Most of the readers dismiss this book as serious hogwash. Admit it. You can either love this book or hate it. We love to hate this book.
Arundhati Roy’s Booker Prize winning Novel the God of Small things is often accused of being grand iloquent, pretentious and even anti-communist where its none of these things. The Novel, set in Ayemenem, Kerala explores casteism, hypocricy, love, loss and anguish through the intertwined lives of its rich characters, most notably the twins, Estha and Rahel.
Esthappen and Rahel thought of themselves together as Me, and separately, individually as We or Us. As though they were a rare breed of Siamese twins, physically separate, but with joint identities.
Now, these years later, Rahel has a memory of waking up one night giggling at Estha’s funny dream.
She has other memories too that she has no right to have.
The other characters are Ammu, their mother who commits the unpardonable sin of carrying on a liason with Velutha, an untouchable, whom Roy also refers to as ‘The God of loss’, Ammu’s scholarly Brother Chacko and his ex-wife Margaret, their daughter Sophie Mol, and Ammu’s mother, the repressed reprobate Baby Kochamma.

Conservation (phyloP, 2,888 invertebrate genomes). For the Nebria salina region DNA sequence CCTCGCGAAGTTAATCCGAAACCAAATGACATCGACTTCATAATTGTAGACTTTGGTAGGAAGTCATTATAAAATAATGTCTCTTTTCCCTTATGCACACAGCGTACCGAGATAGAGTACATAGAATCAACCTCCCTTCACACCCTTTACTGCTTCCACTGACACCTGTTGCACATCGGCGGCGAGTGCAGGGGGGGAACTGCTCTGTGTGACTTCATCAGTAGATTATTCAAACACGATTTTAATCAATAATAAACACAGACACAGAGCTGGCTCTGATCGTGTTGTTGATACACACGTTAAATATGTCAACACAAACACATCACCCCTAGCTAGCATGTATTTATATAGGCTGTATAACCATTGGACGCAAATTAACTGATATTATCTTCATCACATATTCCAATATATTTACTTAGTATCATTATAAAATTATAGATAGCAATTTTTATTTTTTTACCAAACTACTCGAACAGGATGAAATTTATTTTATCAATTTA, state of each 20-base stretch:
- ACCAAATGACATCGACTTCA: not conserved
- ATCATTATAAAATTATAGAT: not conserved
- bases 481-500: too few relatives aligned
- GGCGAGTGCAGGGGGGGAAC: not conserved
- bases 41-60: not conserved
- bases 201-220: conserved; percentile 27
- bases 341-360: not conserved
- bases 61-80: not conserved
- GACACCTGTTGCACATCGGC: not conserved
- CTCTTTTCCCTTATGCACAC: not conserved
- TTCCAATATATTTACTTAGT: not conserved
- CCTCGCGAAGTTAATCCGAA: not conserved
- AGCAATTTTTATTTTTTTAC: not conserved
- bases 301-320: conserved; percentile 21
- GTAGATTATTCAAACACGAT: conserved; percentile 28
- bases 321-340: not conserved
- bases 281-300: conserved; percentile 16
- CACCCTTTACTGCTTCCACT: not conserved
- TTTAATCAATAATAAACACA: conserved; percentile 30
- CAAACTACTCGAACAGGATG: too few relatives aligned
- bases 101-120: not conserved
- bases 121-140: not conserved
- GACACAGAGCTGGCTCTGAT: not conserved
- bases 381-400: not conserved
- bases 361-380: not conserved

The plot is as intricate and multi-colored as stained glass and keeps shuffling back and forth between time brilliantly capturing the way the mind functions. The death of Sophie mol, the twin’s English cousin who makes a visit to Ayemenem with her Mother, Margaret Kochamma, ostracizes Estha, Rahel and their Mother from the Syrian catholic community and that is one of the things that gives to the story a sense of despondency and complete surrender to their tragic lives.
Roy’s language is poetic and witty ‘not young, not old, a via-ble die-able age’, and her treatment of the sorrows plaguing the lives of her characters is brutally incisive; There is no room for loose sentiment or langorous philosophising. Yet, there is an undercurrent of deep empathy and kindness and the plot is anything but dry. All this said, The God of small things is no doubt a difficult Novel and demands the complete attention of the reader. It doesn’t present life to you on a delicate platter but scalds you with its intensity. Sadly, the novel is as misunderstood as it is understated and although its been five years since I read it, there has been a dearth of readers with whom I could appreciate it.